Laser-evoked brain potentials in patients with dissociated loss of pain and temperature sensibility

Electroencephalogr Clin Neurophysiol. Jul-Aug 1991;80(4):284-91. doi: 10.1016/0168-5597(91)90111-a.


Brief heat stimuli, elicited by a CO2 laser (10.6 microns wave length), activate the most superficial cutaneous nerve terminals of the thin myelinated A delta and unmyelinated C fibres which mediate heat and pain sensations. This paper investigates late cerebral potentials (SEPs) in response to laser pulses in comparison with those to conventional electrical stimulation in 18 patients with a dissociated sensory deficit (intact mechano-sensibility and disturbed temperature and pain sensation). Patients were stimulated in the most disturbed limb (affected area) and in a corresponding control area. In all 18 patients the SEPs elicited by laser stimuli were able to identify the body site with heaviest disturbances in pain and thermo-sensibility: the SEPs from the affected area were reduced or delayed, compared to the control area. In contrast, no alterations in SEPs could be observed after conventional electrical nerve stimulation, in agreement with the normal mechano-sensibility. However, the degree of SEP modulation in response to cutaneous heat stimuli did not correspond to the severity of the subjectively reported sensory deficit. Highest correlations between sensory deficits and abnormal SEPs were found in all those patients in whom computer tomography or MR imaging documented a localized destructive process in the CNS. All patients with the smallest SEP modulations despite a considerable sensory deficit had an inflammatory aetiology. Preliminary criteria to define a laser-evoked SEP as pathological are discussed.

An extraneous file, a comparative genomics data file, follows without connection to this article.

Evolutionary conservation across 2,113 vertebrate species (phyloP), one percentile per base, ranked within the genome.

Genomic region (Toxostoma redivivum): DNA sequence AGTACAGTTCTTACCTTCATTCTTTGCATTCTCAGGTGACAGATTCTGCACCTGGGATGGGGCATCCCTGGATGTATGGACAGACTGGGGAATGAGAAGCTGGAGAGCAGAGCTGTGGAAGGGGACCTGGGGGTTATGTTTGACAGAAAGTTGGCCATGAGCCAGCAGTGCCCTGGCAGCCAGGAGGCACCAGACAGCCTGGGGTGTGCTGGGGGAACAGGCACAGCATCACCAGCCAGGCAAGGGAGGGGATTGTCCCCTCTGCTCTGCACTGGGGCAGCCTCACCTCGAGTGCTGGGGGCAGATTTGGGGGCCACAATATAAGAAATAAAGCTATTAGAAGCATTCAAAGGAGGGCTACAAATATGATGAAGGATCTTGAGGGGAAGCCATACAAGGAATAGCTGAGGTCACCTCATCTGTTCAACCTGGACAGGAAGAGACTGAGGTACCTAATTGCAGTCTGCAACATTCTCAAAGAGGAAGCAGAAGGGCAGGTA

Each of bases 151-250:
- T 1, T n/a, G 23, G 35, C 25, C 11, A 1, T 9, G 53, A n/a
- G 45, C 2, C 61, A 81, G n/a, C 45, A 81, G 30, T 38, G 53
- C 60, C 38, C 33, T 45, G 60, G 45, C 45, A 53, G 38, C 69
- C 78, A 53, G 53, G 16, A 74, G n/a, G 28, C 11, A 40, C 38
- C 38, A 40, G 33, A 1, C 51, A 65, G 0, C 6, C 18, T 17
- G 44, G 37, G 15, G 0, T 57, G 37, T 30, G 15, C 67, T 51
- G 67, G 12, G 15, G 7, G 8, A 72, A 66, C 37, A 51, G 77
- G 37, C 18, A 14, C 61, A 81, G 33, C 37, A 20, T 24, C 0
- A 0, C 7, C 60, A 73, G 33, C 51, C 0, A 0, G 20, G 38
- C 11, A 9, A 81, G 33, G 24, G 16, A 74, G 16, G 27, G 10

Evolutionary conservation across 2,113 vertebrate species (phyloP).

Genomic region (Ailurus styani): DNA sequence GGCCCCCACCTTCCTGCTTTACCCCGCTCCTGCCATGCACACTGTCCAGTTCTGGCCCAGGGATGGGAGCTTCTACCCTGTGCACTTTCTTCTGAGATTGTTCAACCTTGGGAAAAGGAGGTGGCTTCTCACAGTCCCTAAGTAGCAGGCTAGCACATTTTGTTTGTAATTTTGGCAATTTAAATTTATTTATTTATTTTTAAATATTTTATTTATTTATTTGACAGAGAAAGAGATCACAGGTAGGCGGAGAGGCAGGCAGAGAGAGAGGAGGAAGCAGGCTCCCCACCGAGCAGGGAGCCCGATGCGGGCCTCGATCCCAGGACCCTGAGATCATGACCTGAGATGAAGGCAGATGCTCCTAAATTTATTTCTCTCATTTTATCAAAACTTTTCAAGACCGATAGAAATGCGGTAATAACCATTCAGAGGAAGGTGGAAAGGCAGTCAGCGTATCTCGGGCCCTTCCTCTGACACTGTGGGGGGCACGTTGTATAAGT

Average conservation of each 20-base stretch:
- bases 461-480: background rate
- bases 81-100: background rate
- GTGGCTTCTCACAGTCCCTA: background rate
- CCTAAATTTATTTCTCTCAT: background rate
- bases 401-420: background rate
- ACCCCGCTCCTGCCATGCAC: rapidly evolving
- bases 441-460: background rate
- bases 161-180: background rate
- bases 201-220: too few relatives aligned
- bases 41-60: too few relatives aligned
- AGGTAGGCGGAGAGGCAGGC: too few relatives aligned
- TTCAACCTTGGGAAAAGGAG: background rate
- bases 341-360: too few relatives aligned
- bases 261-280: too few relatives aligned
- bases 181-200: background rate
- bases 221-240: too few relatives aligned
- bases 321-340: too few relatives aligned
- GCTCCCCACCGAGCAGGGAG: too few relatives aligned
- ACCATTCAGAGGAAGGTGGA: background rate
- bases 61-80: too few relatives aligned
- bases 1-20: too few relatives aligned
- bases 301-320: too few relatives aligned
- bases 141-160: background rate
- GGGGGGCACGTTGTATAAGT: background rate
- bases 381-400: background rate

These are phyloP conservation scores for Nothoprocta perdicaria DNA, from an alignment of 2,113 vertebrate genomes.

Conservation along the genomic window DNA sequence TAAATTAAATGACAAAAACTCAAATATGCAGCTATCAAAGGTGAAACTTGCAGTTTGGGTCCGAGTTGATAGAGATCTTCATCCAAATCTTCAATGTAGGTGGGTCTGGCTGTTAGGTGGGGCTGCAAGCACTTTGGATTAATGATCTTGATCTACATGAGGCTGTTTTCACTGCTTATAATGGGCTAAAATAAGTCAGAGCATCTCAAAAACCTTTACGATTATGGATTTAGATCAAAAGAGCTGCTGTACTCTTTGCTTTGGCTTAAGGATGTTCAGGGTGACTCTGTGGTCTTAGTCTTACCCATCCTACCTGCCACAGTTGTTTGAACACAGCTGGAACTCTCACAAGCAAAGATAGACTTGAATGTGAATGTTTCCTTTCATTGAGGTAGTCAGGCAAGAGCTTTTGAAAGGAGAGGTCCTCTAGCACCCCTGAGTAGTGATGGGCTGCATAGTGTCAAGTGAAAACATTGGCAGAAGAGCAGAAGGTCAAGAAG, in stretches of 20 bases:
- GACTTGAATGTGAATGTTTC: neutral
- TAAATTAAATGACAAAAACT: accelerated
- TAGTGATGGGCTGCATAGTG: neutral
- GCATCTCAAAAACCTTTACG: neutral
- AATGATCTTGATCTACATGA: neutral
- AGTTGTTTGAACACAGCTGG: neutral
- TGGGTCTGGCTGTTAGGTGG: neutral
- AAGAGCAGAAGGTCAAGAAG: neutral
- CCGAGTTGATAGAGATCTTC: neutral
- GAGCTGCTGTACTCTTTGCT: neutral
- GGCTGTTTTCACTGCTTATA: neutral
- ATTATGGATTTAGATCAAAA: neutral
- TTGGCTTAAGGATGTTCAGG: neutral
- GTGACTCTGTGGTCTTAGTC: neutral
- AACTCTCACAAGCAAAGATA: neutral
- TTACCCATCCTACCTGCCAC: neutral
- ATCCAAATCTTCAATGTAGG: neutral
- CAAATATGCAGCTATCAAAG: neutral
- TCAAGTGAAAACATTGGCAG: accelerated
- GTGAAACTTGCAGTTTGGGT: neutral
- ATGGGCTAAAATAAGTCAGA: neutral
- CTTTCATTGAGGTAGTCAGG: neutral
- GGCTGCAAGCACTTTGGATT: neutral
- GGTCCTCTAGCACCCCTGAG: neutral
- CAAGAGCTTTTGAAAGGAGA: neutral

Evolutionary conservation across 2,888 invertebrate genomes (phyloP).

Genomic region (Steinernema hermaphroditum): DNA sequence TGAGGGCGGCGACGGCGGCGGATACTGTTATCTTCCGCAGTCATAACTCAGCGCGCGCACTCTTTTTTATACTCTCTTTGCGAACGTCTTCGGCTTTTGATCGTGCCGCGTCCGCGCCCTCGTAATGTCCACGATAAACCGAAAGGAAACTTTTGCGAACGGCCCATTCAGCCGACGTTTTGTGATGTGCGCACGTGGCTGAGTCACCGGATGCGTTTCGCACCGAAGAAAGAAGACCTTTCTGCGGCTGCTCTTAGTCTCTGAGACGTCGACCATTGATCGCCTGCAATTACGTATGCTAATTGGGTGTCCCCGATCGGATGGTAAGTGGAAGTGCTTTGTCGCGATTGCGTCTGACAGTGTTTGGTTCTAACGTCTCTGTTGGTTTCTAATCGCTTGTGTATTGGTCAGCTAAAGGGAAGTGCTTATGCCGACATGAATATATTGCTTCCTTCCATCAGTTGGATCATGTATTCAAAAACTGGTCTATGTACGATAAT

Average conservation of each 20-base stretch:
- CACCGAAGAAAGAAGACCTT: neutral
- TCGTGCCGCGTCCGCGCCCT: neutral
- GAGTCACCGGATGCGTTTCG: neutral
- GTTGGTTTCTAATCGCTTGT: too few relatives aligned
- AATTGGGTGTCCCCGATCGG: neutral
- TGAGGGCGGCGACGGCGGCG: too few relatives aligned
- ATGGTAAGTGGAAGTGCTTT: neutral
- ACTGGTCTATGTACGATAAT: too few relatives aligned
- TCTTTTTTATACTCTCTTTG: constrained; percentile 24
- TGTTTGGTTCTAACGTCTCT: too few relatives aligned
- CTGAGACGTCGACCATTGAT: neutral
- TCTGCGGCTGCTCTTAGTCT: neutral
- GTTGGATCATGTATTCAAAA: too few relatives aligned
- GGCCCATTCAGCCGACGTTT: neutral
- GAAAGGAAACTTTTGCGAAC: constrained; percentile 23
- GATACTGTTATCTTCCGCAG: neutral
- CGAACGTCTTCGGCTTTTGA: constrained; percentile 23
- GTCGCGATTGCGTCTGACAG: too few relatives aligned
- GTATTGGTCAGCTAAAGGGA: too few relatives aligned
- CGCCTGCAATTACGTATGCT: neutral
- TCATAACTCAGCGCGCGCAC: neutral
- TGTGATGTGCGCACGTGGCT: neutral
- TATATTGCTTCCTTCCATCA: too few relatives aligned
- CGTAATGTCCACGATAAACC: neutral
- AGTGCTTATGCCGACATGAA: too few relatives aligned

Publication types

  • Comparative Study
  • Research Support, Non-U.S. Gov't

MeSH terms

  • Adult
  • Electric Stimulation
  • Electroencephalography
  • Evoked Potentials, Somatosensory / physiology*
  • Female
  • Humans
  • Lasers*
  • Male
  • Middle Aged
  • Nervous System Diseases / physiopathology
  • Pain / physiopathology*
  • Physical Stimulation / methods*
  • Reaction Time / physiology
  • Reference Values
  • Sensation / physiology*
  • Sensory Thresholds / physiology
  • Thermosensing / physiology*